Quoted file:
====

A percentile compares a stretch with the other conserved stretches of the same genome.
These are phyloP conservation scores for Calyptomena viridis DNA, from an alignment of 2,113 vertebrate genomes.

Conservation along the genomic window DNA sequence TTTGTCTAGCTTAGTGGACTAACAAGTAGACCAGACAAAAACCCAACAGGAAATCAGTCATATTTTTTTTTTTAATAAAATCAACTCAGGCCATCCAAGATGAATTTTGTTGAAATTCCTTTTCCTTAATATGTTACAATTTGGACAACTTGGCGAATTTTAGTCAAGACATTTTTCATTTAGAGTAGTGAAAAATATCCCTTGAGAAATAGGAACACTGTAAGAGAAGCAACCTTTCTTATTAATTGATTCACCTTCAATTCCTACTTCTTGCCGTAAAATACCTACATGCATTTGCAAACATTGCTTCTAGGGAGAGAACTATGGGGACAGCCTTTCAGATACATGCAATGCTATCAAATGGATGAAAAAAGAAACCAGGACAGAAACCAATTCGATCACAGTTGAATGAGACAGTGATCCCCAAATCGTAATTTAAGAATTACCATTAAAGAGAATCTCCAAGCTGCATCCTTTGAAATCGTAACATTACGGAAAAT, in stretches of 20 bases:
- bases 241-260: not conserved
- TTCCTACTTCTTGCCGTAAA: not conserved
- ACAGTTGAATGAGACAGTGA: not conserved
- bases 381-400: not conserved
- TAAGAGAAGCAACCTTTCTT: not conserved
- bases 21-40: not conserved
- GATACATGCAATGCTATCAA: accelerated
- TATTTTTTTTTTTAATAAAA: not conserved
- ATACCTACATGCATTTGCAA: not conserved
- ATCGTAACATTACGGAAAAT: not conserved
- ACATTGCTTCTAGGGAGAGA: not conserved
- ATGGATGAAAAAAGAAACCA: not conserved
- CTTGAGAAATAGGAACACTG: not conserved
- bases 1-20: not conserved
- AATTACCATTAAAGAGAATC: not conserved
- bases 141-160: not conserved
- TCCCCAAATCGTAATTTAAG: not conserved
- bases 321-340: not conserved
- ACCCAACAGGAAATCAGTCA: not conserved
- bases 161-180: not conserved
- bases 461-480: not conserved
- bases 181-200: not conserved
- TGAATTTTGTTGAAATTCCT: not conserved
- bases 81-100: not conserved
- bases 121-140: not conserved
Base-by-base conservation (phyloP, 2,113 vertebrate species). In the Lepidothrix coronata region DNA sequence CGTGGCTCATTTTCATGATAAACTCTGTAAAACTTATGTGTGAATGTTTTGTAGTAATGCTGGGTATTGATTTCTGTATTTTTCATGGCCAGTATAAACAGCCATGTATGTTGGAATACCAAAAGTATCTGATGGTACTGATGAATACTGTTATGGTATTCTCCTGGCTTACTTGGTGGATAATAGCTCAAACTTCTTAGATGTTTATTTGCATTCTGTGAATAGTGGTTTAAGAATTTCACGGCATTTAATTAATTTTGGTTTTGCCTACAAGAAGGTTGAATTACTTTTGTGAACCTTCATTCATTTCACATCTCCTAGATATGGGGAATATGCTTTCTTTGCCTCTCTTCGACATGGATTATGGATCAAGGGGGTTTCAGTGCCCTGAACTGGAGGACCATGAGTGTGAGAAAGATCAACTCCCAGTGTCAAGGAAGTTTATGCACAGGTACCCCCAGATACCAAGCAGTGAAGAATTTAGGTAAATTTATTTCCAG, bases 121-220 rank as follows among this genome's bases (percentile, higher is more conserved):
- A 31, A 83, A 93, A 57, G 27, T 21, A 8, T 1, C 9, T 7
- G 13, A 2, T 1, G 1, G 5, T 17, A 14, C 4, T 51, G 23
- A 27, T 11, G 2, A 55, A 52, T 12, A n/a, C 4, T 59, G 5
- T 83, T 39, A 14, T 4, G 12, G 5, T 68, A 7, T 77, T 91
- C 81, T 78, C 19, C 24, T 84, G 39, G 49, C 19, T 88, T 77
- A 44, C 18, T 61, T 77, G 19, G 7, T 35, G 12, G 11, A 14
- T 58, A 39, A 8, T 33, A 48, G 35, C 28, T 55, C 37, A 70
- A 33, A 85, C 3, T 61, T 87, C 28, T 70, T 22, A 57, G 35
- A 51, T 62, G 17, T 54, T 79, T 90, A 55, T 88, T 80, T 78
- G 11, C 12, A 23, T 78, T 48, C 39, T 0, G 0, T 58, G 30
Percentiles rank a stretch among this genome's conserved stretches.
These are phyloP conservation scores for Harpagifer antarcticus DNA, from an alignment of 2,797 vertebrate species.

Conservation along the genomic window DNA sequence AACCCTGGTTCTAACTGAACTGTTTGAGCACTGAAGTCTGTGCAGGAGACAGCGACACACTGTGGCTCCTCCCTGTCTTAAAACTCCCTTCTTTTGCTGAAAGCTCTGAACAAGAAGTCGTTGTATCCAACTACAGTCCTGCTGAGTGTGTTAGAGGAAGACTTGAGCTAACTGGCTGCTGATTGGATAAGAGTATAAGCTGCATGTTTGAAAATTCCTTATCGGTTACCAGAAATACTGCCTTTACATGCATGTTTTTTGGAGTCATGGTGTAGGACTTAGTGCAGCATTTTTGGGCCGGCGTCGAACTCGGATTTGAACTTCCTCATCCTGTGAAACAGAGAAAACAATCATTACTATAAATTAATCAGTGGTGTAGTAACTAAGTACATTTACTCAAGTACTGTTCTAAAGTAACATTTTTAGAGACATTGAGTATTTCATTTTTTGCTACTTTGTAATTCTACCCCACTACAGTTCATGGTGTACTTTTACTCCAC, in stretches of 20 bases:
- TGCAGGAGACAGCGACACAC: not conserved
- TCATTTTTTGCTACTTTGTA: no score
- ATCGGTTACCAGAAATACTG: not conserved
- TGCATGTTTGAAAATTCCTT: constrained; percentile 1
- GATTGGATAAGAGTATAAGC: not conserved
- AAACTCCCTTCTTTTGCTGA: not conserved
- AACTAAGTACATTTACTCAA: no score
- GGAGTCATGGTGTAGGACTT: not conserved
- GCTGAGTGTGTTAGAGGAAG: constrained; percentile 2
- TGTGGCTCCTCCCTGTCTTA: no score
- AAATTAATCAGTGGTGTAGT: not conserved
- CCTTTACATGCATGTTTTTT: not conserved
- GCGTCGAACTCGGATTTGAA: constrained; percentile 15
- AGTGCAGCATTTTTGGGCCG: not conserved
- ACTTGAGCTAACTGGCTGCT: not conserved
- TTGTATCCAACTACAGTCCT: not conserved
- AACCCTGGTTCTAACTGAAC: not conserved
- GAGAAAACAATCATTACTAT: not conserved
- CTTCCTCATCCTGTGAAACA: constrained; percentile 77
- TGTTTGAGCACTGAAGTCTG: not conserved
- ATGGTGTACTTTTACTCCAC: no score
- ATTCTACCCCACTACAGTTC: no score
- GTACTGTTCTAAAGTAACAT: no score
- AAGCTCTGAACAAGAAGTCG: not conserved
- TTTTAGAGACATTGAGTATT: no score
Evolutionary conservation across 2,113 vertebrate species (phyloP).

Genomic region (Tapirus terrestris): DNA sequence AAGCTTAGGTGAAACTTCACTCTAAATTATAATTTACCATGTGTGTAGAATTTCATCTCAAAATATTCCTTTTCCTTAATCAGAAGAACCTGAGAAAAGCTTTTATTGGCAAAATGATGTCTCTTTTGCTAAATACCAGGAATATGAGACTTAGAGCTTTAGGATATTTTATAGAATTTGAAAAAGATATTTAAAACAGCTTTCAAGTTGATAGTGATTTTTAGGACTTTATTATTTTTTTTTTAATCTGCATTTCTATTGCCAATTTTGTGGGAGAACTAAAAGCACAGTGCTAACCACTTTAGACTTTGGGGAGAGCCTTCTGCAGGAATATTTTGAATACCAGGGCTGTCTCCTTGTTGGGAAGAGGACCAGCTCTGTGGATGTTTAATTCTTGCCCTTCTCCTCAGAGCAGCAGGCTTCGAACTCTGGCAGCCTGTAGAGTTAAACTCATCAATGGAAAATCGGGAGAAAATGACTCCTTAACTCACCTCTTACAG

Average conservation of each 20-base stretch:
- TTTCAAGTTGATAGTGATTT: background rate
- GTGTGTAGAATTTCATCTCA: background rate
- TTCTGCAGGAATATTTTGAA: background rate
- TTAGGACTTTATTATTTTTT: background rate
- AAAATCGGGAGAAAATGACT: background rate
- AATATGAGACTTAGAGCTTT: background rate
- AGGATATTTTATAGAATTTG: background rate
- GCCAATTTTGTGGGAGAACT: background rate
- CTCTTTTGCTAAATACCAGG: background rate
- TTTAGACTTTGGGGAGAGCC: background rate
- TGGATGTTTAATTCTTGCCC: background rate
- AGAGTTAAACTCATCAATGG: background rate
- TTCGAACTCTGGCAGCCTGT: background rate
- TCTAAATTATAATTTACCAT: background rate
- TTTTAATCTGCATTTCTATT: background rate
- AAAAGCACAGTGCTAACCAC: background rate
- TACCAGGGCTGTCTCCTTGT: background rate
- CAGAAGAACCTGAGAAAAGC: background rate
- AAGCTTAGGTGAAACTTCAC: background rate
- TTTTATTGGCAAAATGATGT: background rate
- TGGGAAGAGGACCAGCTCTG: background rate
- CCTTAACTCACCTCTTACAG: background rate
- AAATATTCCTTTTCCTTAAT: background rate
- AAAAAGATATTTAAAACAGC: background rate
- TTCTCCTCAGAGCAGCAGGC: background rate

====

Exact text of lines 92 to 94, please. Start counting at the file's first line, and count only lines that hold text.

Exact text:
- CCTTAACTCACCTCTTACAG: background rate
- AAATATTCCTTTTCCTTAAT: background rate
- AAAAAGATATTTAAAACAGC: background rate